You want comments? We got comments:

Imagine you’re George Clooney. Take a moment to admire your grooming and wit. Okay, now imagine someone walks up to you and asks, “What’s your name?” You say, “I’m George Clooney.” Or maybe you say, “I’m the Clooninator!” You don’t say “I’m George of George Clooney Sells Movies Blog” and you certainly don’t say, “I’m Clooney Weight Loss Plan”. So while spam is technically meat, it ain’t anywhere near Primal. Please nickname yourself something your friends would call you.

  1. Great Post, Mark. Very interesting. I’ve never actively tried to reduce sodium but rather eat as much real food as I can and don’t really think about it. I’ve never had issues with high blood pressure. Thanks!

    Ryan wrote on December 26th, 2011
    • first post!

      Ryan wrote on December 26th, 2011
  2. Definitely food for thought!! Thanks! :)

    Julie wrote on December 26th, 2011
  3. Dr Mort Satin of the Salt Institute spoke at the Weston A Price Foundation Conference last month. His opener was: “I am not here to convince you to eat more salt- one good snow in the NW sells more salt than the whole country can eat in a year.” He went on to discuss the salt phobia in the US. From the Battle of 1812, until after WWII, when refrigeration became more available for the military, most foods were preserved with salt, giving the average soldier about 19 grams of salt intake a day, apparently w/o ill effects. But recall that this was naturally derived salt, not the refined NaCl, and so was full of other beneficial minerals.

    Elaine DiRico wrote on December 26th, 2011

    Is Dr Satin’s article on dangers of lowering salt and coronary disease, published in Lancet,

    Elaine DiRico wrote on December 26th, 2011
  5. Just a quick clarification. 3,875 mg is 3.875 grams, not “almost 10 grams”. Is the error Dr. Cordain’s? 10,000 mg would indeed be significant, but I’ve not seen any stats that indicate this. 3-4K mg seems to be the more usual number.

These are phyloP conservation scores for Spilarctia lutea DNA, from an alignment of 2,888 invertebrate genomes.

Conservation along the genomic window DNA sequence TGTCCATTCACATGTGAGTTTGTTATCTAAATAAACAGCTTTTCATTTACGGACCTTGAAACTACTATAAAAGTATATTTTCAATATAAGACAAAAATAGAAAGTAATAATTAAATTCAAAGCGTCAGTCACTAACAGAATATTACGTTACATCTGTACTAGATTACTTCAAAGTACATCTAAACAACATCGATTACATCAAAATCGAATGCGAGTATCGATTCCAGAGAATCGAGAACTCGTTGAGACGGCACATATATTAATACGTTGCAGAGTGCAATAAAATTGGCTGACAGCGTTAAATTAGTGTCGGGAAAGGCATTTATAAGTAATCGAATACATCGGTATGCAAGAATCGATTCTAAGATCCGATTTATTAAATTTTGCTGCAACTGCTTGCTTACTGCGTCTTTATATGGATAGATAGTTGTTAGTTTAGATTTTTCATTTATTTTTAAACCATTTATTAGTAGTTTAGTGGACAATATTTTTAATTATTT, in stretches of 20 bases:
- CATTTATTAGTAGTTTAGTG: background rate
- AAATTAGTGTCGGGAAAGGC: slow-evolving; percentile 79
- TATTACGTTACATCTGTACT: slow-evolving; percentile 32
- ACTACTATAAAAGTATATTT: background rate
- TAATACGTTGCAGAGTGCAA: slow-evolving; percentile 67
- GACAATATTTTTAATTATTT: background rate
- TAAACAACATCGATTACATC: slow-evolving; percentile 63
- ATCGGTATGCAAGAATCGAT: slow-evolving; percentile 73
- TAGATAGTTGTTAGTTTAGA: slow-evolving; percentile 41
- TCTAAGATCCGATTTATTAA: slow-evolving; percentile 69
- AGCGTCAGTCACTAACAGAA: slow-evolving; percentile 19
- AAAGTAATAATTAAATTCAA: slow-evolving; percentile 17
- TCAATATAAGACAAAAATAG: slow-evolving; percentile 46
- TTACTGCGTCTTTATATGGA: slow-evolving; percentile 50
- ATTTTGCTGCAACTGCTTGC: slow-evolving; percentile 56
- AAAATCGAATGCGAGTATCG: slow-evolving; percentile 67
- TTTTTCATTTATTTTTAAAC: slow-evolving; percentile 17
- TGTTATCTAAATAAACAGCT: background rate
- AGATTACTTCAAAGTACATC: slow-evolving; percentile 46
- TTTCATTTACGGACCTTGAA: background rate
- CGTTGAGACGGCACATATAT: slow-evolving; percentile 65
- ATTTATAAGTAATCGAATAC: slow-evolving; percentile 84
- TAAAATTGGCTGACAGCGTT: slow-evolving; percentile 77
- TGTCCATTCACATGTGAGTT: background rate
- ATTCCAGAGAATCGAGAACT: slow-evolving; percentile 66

In any case, I agree that once you’ve cut out most processed foods with huge amounts of “hidden” sodium, it seems silly to worry about a bit of salt on our food.

    Ginna wrote on December 26th, 2011
    • The mass of “salt” they are measuring can be confusing. Salt usually means NaCl (Sodium Chloride), but what they’re really worried about is the Na, not the Cl. So in a paper where they talk about 10,000 mg of salt (NaCl), that’s about the same as 3,875 mg of Na. Does that make sense? So if you have 5 grams of salt, that equates to roughly half that weight in Na. Sodium is what has the main physiologic effects that they are studying.

      PrimalD wrote on December 26th, 2011
      • Well, last I checked using the molar mass of sodium, it’s more like 39% of total mass of NaCl. Given 10g of NaCl, in a perfect solution you would have 3,934 mg of Na. But close enough, I guess? In any case, the wording is extremely confusing.

        To add to the confusion, processed foods often contain sodium, not salt. I’m still not sure where the “10 g of salt a day” comes from. This seems higher than any other figure I’ve seen.

        Ginna wrote on December 26th, 2011
  6. I am a 42 year old female, bp 105/60, rhr 55-57. I eat a lot of salt and drink a lot of Diet Coke (I know, I know…it’s my only vice and I am ditching it for my New year’s Resolution). If I didn’t have caffeine & salt, I don’t think my blood would even move! LOL
    Seriously, though, everyone has different thresholds for everything and trying to tell people that one way is the right way is misleading and dangerous.
    Eat as naturally as you can, move around a bit and RELAX people!
    Happy holidaze.

    SusynK wrote on December 26th, 2011
  7. 10g of sodium chloride (salt) vs. 3.875g sodium

    Denise wrote on December 26th, 2011